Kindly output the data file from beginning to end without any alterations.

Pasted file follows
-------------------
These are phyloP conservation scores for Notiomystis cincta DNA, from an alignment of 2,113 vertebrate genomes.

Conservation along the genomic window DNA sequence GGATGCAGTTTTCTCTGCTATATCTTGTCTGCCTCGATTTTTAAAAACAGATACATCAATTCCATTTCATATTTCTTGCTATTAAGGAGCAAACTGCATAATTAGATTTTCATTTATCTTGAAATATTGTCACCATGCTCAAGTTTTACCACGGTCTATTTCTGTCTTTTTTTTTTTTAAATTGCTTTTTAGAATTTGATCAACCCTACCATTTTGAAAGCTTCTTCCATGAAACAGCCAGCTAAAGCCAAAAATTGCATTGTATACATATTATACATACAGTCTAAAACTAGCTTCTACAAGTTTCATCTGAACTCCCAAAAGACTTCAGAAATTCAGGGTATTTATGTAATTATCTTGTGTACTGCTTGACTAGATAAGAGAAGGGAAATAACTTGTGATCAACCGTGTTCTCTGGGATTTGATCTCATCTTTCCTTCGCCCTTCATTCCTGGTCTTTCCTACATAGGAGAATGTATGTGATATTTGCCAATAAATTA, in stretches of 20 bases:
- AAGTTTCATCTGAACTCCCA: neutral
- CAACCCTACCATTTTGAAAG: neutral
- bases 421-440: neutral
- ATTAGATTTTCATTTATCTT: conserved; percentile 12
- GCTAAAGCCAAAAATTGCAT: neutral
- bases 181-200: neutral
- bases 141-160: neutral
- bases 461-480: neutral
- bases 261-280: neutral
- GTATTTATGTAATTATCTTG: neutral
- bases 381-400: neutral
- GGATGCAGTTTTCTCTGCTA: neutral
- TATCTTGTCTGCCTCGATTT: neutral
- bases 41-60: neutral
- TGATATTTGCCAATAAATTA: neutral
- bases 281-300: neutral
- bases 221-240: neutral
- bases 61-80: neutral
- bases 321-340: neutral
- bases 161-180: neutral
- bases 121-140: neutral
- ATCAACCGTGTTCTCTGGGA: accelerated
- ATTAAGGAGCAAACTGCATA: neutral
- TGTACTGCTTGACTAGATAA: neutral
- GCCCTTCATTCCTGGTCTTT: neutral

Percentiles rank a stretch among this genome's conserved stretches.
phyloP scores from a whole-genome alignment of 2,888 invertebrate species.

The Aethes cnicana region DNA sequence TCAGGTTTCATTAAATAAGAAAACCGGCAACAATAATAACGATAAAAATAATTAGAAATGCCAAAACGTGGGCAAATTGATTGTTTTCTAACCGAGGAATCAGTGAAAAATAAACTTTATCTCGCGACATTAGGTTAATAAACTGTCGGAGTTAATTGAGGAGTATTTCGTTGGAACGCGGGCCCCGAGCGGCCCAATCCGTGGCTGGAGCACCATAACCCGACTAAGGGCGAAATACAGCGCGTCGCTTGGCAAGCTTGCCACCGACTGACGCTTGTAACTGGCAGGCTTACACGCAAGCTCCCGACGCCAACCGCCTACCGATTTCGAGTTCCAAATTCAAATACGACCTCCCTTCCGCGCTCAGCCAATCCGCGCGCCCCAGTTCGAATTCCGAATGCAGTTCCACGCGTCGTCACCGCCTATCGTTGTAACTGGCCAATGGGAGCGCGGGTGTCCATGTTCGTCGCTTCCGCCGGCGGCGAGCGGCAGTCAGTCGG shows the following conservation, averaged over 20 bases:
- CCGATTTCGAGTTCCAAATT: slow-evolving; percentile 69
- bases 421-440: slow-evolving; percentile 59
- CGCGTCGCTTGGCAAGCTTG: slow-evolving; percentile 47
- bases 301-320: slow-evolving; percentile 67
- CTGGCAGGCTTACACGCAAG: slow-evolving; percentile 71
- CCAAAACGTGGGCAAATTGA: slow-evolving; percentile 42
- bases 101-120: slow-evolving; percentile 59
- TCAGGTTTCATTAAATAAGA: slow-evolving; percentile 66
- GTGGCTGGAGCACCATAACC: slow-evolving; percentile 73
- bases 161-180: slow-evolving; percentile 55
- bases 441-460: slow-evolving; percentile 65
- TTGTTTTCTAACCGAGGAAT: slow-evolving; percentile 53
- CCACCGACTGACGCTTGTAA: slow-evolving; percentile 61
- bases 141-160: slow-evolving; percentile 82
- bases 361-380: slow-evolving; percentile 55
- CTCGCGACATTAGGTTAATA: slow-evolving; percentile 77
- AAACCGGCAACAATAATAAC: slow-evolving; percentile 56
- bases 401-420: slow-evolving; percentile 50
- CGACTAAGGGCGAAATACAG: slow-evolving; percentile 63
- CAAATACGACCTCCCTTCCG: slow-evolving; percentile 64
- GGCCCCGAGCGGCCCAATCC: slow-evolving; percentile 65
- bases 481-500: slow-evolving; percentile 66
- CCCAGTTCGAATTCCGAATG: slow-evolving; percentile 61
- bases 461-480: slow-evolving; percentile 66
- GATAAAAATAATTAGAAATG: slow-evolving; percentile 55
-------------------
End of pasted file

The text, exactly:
These are phyloP conservation scores for Notiomystis cincta DNA, from an alignment of 2,113 vertebrate genomes.

Conservation along the genomic window DNA sequence GGATGCAGTTTTCTCTGCTATATCTTGTCTGCCTCGATTTTTAAAAACAGATACATCAATTCCATTTCATATTTCTTGCTATTAAGGAGCAAACTGCATAATTAGATTTTCATTTATCTTGAAATATTGTCACCATGCTCAAGTTTTACCACGGTCTATTTCTGTCTTTTTTTTTTTTAAATTGCTTTTTAGAATTTGATCAACCCTACCATTTTGAAAGCTTCTTCCATGAAACAGCCAGCTAAAGCCAAAAATTGCATTGTATACATATTATACATACAGTCTAAAACTAGCTTCTACAAGTTTCATCTGAACTCCCAAAAGACTTCAGAAATTCAGGGTATTTATGTAATTATCTTGTGTACTGCTTGACTAGATAAGAGAAGGGAAATAACTTGTGATCAACCGTGTTCTCTGGGATTTGATCTCATCTTTCCTTCGCCCTTCATTCCTGGTCTTTCCTACATAGGAGAATGTATGTGATATTTGCCAATAAATTA, in stretches of 20 bases:
- AAGTTTCATCTGAACTCCCA: neutral
- CAACCCTACCATTTTGAAAG: neutral
- bases 421-440: neutral
- ATTAGATTTTCATTTATCTT: conserved; percentile 12
- GCTAAAGCCAAAAATTGCAT: neutral
- bases 181-200: neutral
- bases 141-160: neutral
- bases 461-480: neutral
- bases 261-280: neutral
- GTATTTATGTAATTATCTTG: neutral
- bases 381-400: neutral
- GGATGCAGTTTTCTCTGCTA: neutral
- TATCTTGTCTGCCTCGATTT: neutral
- bases 41-60: neutral
- TGATATTTGCCAATAAATTA: neutral
- bases 281-300: neutral
- bases 221-240: neutral
- bases 61-80: neutral
- bases 321-340: neutral
- bases 161-180: neutral
- bases 121-140: neutral
- ATCAACCGTGTTCTCTGGGA: accelerated
- ATTAAGGAGCAAACTGCATA: neutral
- TGTACTGCTTGACTAGATAA: neutral
- GCCCTTCATTCCTGGTCTTT: neutral

Percentiles rank a stretch among this genome's conserved stretches.
phyloP scores from a whole-genome alignment of 2,888 invertebrate species.

The Aethes cnicana region DNA sequence TCAGGTTTCATTAAATAAGAAAACCGGCAACAATAATAACGATAAAAATAATTAGAAATGCCAAAACGTGGGCAAATTGATTGTTTTCTAACCGAGGAATCAGTGAAAAATAAACTTTATCTCGCGACATTAGGTTAATAAACTGTCGGAGTTAATTGAGGAGTATTTCGTTGGAACGCGGGCCCCGAGCGGCCCAATCCGTGGCTGGAGCACCATAACCCGACTAAGGGCGAAATACAGCGCGTCGCTTGGCAAGCTTGCCACCGACTGACGCTTGTAACTGGCAGGCTTACACGCAAGCTCCCGACGCCAACCGCCTACCGATTTCGAGTTCCAAATTCAAATACGACCTCCCTTCCGCGCTCAGCCAATCCGCGCGCCCCAGTTCGAATTCCGAATGCAGTTCCACGCGTCGTCACCGCCTATCGTTGTAACTGGCCAATGGGAGCGCGGGTGTCCATGTTCGTCGCTTCCGCCGGCGGCGAGCGGCAGTCAGTCGG shows the following conservation, averaged over 20 bases:
- CCGATTTCGAGTTCCAAATT: slow-evolving; percentile 69
- bases 421-440: slow-evolving; percentile 59
- CGCGTCGCTTGGCAAGCTTG: slow-evolving; percentile 47
- bases 301-320: slow-evolving; percentile 67
- CTGGCAGGCTTACACGCAAG: slow-evolving; percentile 71
- CCAAAACGTGGGCAAATTGA: slow-evolving; percentile 42
- bases 101-120: slow-evolving; percentile 59
- TCAGGTTTCATTAAATAAGA: slow-evolving; percentile 66
- GTGGCTGGAGCACCATAACC: slow-evolving; percentile 73
- bases 161-180: slow-evolving; percentile 55
- bases 441-460: slow-evolving; percentile 65
- TTGTTTTCTAACCGAGGAAT: slow-evolving; percentile 53
- CCACCGACTGACGCTTGTAA: slow-evolving; percentile 61
- bases 141-160: slow-evolving; percentile 82
- bases 361-380: slow-evolving; percentile 55
- CTCGCGACATTAGGTTAATA: slow-evolving; percentile 77
- AAACCGGCAACAATAATAAC: slow-evolving; percentile 56
- bases 401-420: slow-evolving; percentile 50
- CGACTAAGGGCGAAATACAG: slow-evolving; percentile 63
- CAAATACGACCTCCCTTCCG: slow-evolving; percentile 64
- GGCCCCGAGCGGCCCAATCC: slow-evolving; percentile 65
- bases 481-500: slow-evolving; percentile 66
- CCCAGTTCGAATTCCGAATG: slow-evolving; percentile 61
- bases 461-480: slow-evolving; percentile 66
- GATAAAAATAATTAGAAATG: slow-evolving; percentile 55